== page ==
Austria has a lengthy custom of socialism and has created an expansive welfare system. Health care is common and universities are free.

But voters have largely shunned the Communist Party ever since Austrians had a front-row seat because the Soviet Union violently crushed a widespread rebellion in neighboring Hungary in 1956. The Okay.P.Ö. hasn’t gained a nationwide parliamentary seat in any election held since.

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Graz, nonetheless, has been an anomaly: With the occasion’s deal with housing, charismatic Communists have sat on the City Council because the Nineteen Nineties.

None have been as widespread as Ms. Kahr.

Supporters and critics alike describe her as approachable, nice and a straight shooter. Constituents typically praise her for “not being like a politician,” however extra like a social employee.

As mayor, governing in a coalition with social democrats and greens, she now has extra affect to steer insurance policies in instructions she favors.

So far, that has included capping residential sewage and rubbish charges in addition to rents in city-owned housing. She has made hundreds extra residents eligible for closely lowered annual passes for public transport.

And she’s lower the advertising price range for the whole metropolis, in addition to subsidies for all political events.

Kurt Hohensinner, the brand new head of the Ö.V.P. in Graz, dismissed these efforts as extra symbolic than substantive. Predicting how town would fare beneath Ms. Kahr’s management, he stated, “Graz won’t suffer from communism, but from standstill.”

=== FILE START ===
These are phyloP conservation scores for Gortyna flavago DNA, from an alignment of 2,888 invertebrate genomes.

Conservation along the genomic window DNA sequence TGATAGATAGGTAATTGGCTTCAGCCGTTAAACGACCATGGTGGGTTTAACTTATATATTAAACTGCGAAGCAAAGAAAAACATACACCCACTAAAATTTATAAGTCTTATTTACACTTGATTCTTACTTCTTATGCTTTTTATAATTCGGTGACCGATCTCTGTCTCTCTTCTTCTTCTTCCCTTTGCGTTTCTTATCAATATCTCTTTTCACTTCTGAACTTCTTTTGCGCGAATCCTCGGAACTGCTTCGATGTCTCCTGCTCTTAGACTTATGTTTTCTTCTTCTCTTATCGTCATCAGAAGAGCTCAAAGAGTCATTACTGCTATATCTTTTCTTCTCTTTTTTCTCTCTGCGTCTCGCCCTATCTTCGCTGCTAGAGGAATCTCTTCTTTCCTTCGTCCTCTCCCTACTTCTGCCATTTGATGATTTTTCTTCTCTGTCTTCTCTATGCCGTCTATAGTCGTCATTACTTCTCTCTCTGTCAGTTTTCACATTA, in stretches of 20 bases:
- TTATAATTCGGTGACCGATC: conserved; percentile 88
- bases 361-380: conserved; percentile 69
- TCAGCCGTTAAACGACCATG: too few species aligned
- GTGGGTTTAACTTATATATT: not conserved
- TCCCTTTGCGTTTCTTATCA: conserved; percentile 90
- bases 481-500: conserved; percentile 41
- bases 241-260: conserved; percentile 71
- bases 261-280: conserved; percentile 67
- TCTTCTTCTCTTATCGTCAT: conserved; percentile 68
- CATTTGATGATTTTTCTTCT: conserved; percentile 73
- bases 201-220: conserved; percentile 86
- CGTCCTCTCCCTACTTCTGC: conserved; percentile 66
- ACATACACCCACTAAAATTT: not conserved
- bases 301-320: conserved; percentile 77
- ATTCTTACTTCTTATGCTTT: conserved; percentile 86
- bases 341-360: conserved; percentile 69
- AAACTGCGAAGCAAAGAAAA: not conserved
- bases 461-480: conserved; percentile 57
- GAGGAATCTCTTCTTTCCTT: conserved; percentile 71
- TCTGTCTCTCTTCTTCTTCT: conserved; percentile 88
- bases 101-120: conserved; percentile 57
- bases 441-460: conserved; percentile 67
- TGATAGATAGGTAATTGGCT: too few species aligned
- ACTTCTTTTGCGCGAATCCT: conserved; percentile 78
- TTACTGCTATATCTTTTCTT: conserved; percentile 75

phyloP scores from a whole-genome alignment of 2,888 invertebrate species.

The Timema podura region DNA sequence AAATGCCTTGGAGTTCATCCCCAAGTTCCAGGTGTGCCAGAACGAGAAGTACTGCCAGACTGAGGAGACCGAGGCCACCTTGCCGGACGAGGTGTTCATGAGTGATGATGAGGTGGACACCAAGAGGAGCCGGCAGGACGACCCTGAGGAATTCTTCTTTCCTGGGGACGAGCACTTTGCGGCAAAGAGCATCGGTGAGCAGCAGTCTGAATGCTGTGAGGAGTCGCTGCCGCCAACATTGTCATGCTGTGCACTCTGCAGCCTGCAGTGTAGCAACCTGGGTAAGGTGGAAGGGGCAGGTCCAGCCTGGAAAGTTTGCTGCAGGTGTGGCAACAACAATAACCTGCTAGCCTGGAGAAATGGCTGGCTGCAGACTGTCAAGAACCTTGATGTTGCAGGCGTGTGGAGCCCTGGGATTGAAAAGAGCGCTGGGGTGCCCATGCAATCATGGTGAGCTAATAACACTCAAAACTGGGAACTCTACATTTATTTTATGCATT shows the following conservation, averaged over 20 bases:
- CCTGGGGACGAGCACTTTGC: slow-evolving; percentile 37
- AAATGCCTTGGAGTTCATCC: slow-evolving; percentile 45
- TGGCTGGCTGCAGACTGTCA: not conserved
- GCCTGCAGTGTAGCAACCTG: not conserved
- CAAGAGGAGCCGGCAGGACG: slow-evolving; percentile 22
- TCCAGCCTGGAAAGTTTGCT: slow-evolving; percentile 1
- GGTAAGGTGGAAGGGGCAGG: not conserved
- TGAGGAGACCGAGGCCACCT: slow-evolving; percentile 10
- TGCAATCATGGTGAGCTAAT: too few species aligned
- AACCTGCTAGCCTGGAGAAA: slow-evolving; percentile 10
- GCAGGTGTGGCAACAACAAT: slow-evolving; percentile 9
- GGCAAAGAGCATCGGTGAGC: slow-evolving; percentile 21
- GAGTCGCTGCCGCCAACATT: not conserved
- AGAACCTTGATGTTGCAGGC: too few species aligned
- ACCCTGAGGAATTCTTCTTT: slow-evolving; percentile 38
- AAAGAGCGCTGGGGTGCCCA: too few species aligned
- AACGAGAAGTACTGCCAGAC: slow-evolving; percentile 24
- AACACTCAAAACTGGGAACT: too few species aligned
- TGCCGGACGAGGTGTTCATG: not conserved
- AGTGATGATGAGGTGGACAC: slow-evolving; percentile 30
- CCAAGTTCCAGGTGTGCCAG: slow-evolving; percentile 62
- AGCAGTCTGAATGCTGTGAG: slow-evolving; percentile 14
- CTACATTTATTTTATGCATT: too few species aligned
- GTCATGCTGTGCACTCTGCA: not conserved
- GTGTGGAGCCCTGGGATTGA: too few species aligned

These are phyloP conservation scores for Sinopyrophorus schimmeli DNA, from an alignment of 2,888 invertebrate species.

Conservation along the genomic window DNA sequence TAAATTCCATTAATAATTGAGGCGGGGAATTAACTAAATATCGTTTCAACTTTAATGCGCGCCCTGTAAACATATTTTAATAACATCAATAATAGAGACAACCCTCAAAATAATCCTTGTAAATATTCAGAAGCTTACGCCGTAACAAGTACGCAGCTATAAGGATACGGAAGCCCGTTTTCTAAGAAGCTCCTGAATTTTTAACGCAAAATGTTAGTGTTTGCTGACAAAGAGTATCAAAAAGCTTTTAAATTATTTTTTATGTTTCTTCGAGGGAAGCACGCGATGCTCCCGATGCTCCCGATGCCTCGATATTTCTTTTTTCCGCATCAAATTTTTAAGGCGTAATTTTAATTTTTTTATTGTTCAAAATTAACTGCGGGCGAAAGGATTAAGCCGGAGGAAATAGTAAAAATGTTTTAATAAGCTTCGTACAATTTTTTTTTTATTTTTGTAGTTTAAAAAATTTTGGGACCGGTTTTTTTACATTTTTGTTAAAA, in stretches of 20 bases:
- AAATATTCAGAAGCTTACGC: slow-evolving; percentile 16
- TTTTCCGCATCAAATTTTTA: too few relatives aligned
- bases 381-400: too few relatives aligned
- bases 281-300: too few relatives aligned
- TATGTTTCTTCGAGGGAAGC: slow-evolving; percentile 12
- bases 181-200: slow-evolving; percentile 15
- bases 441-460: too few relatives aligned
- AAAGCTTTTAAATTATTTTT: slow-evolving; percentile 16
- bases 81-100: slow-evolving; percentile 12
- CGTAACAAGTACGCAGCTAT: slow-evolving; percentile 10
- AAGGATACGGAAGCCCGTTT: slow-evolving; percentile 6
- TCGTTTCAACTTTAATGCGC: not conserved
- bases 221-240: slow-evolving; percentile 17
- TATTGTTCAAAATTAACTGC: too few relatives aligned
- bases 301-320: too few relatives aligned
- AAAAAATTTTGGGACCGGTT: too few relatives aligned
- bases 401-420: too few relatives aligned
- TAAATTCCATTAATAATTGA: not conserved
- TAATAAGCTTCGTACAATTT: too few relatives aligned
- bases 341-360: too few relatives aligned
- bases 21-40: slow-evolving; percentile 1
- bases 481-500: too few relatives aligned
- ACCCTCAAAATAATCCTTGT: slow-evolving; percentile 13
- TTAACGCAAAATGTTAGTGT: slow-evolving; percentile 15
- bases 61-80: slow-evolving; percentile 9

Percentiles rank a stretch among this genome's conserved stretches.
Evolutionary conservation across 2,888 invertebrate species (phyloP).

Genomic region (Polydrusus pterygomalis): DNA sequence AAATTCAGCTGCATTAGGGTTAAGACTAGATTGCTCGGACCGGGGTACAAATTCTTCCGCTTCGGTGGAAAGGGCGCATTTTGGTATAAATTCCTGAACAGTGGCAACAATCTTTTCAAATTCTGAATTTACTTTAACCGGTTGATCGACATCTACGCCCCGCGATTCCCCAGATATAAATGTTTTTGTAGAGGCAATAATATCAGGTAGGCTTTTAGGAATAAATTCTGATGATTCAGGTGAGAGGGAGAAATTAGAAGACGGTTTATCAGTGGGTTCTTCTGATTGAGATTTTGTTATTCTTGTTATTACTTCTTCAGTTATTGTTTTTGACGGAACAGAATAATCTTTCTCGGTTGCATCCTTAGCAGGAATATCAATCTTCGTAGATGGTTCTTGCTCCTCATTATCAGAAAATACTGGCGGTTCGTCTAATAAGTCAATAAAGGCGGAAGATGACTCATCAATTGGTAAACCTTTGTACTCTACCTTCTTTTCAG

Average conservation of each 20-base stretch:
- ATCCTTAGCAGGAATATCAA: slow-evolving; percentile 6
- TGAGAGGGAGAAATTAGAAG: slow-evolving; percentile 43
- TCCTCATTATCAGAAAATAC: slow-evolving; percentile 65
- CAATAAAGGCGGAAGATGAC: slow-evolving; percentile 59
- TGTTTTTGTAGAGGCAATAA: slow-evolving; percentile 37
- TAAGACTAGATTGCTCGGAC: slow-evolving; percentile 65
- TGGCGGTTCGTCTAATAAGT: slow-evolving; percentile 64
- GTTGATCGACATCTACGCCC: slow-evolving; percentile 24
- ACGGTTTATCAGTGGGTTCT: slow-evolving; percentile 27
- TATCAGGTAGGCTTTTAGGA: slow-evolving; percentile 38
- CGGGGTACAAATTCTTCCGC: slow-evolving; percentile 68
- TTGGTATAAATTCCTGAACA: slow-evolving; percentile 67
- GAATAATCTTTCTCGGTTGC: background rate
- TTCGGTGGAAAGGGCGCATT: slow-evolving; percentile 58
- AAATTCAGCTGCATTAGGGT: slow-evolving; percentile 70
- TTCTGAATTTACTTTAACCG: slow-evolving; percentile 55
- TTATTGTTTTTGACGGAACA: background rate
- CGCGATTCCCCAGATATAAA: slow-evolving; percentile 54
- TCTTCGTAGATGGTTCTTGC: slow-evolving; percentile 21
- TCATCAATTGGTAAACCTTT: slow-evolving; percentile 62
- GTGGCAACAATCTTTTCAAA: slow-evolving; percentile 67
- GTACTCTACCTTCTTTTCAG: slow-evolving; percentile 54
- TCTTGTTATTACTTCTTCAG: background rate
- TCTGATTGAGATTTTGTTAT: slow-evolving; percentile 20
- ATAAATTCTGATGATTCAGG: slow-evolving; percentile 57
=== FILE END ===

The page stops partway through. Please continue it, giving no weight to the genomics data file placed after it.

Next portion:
Notably, Ms. Kahr additionally canceled a number of status tasks, together with an Ö.V.P.-led proposal to present Graz’s 300,000 residents their very own subway line.

Instead, town will quickly have a new workplace for social and housing providers and extra backed flats.

Housing, Ms. Kahr says, is closest to her coronary heart. It’s additionally the problem that constructed the Communists’ model in Graz.

Fearing annihilation on the finish of the Cold War, they opened a tenant emergency hotline, giving free authorized recommendation on doubtful rental agreements, looming evictions and the failure of landlords to return safety deposits.

Poor and rich, left and proper, referred to as, and phrase of mouth unfold: The Communists care. Often, Ms. Kahr answered the telephone.

As mayor, Ms. Kahr tries to be a acquainted presence on town’s streets.

Jumping off the bus at Triestersiedlung, one of many metropolis’ poorer neighborhoods, outlined by its 1,200 backed flats, Ms. Kahr complimented the proprietor on her automotive, a uncommon Soviet-made Lada, then headed into the shaded courtyard of a social housing block.

The facades of the residence buildings had been freshly painted, and on this sunny afternoon, its low-income residents had been basking on their lately constructed balconies. It’s a luxurious most personal flats in Graz lack and one which Ms. Kahr pushed for as a councilor.

As she distributed raised flower beds so residents may develop their very own tomatoes and herbs, one in all them approached and lauded “Elke” for “still coming to visit us, now that you’re mayor.”

Ms. Kahr reminded the lady that she, too, had grown up there.

Given up for adoption at beginning, Ms. Kahr spent the primary years of her life at a kids’s residence. Just shy of her 4th birthday, she was adopted. The story goes she cheekily requested a visiting couple for a banana protruding of their grocery bag; impressed by the little woman’s lack of shyness, the couple adopted her.

Her father, a welder, and her mom, a waitress-turned-homemaker, rented a shack in Triestersiedlung. They fetched water from a properly and tended chickens, geese and rabbits. Their bathroom was an outhouse.